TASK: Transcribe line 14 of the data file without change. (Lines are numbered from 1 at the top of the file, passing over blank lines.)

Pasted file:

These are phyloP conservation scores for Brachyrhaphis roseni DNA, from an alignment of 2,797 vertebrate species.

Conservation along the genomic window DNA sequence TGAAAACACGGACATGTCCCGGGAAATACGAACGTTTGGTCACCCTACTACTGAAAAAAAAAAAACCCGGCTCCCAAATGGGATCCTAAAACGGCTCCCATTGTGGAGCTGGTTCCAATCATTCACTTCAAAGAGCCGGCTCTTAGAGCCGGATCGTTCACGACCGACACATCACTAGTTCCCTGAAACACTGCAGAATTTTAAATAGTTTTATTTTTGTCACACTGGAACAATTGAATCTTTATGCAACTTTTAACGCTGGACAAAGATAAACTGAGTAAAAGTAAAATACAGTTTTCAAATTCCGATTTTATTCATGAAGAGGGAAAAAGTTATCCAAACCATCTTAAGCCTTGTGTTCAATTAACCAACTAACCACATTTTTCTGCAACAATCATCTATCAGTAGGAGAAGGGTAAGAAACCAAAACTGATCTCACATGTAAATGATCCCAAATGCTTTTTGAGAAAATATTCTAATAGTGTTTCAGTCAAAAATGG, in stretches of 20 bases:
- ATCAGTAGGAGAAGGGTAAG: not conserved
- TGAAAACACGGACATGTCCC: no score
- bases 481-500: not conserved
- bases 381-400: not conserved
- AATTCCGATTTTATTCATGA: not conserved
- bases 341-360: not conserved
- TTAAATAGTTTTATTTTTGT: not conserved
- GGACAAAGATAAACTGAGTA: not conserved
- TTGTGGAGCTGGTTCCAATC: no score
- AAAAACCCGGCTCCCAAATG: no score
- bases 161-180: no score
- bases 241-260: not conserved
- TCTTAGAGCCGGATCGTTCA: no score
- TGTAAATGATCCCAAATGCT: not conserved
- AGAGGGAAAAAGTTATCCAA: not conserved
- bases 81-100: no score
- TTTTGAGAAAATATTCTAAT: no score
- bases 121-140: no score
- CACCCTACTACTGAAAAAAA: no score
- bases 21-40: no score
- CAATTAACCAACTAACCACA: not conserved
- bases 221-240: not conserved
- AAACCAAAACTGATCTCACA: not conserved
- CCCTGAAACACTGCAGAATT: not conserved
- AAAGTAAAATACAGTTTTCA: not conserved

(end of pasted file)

- bases 241-260: not conserved